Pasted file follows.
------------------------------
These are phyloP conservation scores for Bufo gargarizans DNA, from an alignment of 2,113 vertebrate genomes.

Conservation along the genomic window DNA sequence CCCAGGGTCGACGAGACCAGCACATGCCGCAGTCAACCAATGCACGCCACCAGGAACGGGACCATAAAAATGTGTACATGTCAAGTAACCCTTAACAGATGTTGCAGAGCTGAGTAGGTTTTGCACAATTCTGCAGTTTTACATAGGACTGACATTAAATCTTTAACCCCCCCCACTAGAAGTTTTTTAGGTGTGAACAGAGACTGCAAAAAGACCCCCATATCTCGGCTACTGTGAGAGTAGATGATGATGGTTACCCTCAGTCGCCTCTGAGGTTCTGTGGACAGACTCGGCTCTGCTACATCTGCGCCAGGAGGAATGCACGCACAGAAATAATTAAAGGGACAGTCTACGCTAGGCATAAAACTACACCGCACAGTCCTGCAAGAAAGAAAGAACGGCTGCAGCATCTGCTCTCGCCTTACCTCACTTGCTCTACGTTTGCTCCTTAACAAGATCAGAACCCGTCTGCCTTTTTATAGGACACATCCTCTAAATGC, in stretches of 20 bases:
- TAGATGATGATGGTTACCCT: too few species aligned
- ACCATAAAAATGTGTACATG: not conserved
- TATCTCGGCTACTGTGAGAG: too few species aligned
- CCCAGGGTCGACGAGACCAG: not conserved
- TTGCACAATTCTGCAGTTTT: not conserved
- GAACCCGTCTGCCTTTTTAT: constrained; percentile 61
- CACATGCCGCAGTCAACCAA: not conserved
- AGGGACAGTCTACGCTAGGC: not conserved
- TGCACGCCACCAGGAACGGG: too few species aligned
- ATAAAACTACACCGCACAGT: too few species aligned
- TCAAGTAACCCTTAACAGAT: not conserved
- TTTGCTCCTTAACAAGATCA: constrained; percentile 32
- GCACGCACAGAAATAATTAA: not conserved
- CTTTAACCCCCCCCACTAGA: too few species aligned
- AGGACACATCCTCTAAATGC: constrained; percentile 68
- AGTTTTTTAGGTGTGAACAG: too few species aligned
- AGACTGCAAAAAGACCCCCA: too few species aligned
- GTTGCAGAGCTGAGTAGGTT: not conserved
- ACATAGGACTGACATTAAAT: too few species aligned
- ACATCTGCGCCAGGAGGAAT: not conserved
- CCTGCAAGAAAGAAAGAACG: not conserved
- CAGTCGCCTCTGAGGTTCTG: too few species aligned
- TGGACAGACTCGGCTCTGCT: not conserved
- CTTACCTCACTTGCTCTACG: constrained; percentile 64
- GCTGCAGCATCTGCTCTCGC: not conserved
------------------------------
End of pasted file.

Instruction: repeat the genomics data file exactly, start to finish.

These are phyloP conservation scores for Bufo gargarizans DNA, from an alignment of 2,113 vertebrate genomes.

Conservation along the genomic window DNA sequence CCCAGGGTCGACGAGACCAGCACATGCCGCAGTCAACCAATGCACGCCACCAGGAACGGGACCATAAAAATGTGTACATGTCAAGTAACCCTTAACAGATGTTGCAGAGCTGAGTAGGTTTTGCACAATTCTGCAGTTTTACATAGGACTGACATTAAATCTTTAACCCCCCCCACTAGAAGTTTTTTAGGTGTGAACAGAGACTGCAAAAAGACCCCCATATCTCGGCTACTGTGAGAGTAGATGATGATGGTTACCCTCAGTCGCCTCTGAGGTTCTGTGGACAGACTCGGCTCTGCTACATCTGCGCCAGGAGGAATGCACGCACAGAAATAATTAAAGGGACAGTCTACGCTAGGCATAAAACTACACCGCACAGTCCTGCAAGAAAGAAAGAACGGCTGCAGCATCTGCTCTCGCCTTACCTCACTTGCTCTACGTTTGCTCCTTAACAAGATCAGAACCCGTCTGCCTTTTTATAGGACACATCCTCTAAATGC, in stretches of 20 bases:
- TAGATGATGATGGTTACCCT: too few species aligned
- ACCATAAAAATGTGTACATG: not conserved
- TATCTCGGCTACTGTGAGAG: too few species aligned
- CCCAGGGTCGACGAGACCAG: not conserved
- TTGCACAATTCTGCAGTTTT: not conserved
- GAACCCGTCTGCCTTTTTAT: constrained; percentile 61
- CACATGCCGCAGTCAACCAA: not conserved
- AGGGACAGTCTACGCTAGGC: not conserved
- TGCACGCCACCAGGAACGGG: too few species aligned
- ATAAAACTACACCGCACAGT: too few species aligned
- TCAAGTAACCCTTAACAGAT: not conserved
- TTTGCTCCTTAACAAGATCA: constrained; percentile 32
- GCACGCACAGAAATAATTAA: not conserved
- CTTTAACCCCCCCCACTAGA: too few species aligned
- AGGACACATCCTCTAAATGC: constrained; percentile 68
- AGTTTTTTAGGTGTGAACAG: too few species aligned
- AGACTGCAAAAAGACCCCCA: too few species aligned
- GTTGCAGAGCTGAGTAGGTT: not conserved
- ACATAGGACTGACATTAAAT: too few species aligned
- ACATCTGCGCCAGGAGGAAT: not conserved
- CCTGCAAGAAAGAAAGAACG: not conserved
- CAGTCGCCTCTGAGGTTCTG: too few species aligned
- TGGACAGACTCGGCTCTGCT: not conserved
- CTTACCTCACTTGCTCTACG: constrained; percentile 64
- GCTGCAGCATCTGCTCTCGC: not conserved